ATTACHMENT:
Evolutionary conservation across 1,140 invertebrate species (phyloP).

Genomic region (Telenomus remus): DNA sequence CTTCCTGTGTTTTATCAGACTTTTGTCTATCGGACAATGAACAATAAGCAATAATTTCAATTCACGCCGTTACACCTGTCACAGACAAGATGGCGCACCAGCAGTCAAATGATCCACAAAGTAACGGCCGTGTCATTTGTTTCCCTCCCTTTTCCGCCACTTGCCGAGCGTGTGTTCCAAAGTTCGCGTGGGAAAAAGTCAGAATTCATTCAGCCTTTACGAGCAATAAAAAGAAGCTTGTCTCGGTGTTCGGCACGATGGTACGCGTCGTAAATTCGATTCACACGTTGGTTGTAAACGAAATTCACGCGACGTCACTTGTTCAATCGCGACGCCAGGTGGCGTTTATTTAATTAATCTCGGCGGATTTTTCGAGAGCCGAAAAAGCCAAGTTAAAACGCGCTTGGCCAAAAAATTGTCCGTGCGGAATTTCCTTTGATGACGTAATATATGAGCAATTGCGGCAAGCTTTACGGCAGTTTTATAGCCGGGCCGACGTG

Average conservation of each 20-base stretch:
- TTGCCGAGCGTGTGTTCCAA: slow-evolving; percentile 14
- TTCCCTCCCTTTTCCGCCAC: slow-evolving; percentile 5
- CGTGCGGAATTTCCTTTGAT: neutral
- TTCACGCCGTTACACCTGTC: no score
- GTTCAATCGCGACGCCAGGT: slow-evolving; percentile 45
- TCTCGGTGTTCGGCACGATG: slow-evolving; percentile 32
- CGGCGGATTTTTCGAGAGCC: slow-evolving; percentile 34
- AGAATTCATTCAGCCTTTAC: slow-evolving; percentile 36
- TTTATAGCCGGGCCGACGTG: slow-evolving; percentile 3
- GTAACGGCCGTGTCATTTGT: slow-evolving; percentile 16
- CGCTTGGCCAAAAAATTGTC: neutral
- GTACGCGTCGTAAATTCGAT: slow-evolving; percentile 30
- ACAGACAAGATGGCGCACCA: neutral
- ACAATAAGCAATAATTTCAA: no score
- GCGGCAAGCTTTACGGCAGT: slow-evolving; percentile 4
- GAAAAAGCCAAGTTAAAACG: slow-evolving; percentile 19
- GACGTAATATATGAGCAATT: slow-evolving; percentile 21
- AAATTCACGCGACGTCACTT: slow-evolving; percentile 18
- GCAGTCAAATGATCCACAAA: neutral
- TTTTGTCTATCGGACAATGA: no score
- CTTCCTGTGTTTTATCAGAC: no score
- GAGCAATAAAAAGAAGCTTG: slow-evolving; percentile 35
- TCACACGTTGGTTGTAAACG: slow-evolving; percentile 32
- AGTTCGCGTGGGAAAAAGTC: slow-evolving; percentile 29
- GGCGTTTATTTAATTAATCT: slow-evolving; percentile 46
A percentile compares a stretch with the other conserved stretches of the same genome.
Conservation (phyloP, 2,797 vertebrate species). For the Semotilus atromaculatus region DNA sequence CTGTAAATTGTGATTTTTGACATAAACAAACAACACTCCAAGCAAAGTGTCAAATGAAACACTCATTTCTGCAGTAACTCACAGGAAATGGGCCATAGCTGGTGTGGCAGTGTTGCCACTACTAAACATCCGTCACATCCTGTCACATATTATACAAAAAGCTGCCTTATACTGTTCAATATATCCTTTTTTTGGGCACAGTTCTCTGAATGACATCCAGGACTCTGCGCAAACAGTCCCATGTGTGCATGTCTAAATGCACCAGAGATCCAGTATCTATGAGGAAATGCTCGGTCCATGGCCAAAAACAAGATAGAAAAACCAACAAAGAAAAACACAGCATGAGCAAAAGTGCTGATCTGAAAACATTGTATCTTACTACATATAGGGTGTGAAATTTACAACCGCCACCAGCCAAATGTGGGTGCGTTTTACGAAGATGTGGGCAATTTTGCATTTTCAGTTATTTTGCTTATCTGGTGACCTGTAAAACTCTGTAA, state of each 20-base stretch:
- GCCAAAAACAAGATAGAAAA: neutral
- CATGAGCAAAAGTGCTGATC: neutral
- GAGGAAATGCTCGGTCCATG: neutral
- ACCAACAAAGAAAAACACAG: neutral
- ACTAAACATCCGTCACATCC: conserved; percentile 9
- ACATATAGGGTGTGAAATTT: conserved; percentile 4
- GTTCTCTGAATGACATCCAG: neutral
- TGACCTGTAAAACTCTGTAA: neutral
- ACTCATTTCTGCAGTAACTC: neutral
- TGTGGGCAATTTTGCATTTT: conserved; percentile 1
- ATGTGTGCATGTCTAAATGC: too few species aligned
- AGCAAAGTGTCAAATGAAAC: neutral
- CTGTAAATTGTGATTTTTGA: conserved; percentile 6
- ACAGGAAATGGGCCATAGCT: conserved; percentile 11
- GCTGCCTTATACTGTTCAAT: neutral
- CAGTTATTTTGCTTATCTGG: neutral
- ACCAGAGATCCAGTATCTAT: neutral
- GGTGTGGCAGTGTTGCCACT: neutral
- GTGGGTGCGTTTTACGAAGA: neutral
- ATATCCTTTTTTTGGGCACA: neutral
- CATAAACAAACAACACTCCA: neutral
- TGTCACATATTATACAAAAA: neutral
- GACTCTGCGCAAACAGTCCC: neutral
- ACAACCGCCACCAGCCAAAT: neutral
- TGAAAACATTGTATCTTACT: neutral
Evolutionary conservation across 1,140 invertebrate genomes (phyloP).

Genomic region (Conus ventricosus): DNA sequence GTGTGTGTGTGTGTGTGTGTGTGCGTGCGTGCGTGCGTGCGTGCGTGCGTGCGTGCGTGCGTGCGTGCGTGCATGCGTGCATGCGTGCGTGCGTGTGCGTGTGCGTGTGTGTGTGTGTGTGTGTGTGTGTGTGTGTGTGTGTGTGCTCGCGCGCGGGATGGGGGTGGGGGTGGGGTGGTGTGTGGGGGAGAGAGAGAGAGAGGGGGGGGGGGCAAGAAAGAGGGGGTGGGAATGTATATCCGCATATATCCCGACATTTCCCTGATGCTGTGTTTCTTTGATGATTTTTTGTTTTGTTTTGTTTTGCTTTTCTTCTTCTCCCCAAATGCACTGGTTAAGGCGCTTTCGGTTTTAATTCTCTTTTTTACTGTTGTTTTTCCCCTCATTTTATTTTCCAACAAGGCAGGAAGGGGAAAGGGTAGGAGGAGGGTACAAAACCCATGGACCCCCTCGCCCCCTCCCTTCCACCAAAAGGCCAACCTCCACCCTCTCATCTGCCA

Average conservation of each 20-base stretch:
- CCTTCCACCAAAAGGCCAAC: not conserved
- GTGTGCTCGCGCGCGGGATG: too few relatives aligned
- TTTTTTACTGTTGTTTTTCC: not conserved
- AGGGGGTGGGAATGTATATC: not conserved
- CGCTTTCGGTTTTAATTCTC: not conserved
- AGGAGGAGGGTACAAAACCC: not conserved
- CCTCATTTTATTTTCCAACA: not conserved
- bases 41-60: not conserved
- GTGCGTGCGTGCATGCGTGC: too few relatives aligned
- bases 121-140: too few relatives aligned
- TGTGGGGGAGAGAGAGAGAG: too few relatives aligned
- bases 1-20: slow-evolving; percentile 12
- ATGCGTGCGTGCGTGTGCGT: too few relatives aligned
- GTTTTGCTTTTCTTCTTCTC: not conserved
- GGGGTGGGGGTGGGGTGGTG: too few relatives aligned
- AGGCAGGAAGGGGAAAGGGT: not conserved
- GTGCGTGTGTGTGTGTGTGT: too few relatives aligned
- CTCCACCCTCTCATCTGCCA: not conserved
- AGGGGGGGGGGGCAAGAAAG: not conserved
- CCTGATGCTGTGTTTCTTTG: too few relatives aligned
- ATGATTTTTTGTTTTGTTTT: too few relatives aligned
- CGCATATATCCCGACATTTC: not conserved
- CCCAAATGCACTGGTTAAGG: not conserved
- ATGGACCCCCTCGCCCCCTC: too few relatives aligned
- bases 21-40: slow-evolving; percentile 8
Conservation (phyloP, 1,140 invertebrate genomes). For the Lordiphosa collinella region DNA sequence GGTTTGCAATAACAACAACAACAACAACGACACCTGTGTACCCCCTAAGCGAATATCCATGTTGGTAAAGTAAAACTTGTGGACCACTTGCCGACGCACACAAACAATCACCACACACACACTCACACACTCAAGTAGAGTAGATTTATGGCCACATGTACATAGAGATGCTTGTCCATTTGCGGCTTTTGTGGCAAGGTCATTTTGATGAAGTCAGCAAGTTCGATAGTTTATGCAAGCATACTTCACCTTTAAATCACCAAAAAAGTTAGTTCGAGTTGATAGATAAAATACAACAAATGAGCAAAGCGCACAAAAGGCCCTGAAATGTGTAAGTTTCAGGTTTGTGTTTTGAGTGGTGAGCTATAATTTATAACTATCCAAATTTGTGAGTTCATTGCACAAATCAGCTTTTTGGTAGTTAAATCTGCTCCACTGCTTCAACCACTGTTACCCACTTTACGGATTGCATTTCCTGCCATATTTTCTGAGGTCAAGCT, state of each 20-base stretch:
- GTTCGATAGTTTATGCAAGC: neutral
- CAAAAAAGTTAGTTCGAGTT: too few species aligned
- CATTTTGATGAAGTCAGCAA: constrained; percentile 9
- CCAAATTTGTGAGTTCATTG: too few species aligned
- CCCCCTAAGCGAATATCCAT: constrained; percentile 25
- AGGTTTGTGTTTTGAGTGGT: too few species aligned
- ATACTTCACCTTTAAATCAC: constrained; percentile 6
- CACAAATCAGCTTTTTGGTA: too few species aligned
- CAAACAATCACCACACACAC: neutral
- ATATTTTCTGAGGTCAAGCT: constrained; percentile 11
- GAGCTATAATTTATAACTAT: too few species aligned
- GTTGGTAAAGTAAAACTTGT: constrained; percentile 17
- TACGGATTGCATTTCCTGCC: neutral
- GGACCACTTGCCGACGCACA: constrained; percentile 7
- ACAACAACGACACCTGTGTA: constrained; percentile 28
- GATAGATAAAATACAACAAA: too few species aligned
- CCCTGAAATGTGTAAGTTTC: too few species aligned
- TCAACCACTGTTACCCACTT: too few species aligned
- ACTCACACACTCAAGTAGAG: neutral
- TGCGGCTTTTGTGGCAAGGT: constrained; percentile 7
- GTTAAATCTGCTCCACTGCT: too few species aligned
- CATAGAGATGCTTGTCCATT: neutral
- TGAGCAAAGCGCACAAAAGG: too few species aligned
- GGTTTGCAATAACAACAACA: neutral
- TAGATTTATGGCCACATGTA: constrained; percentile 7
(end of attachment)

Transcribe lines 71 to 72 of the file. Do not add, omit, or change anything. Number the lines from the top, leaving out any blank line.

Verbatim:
- ATGCGTGCGTGCGTGTGCGT: too few relatives aligned
- GTTTTGCTTTTCTTCTTCTC: not conserved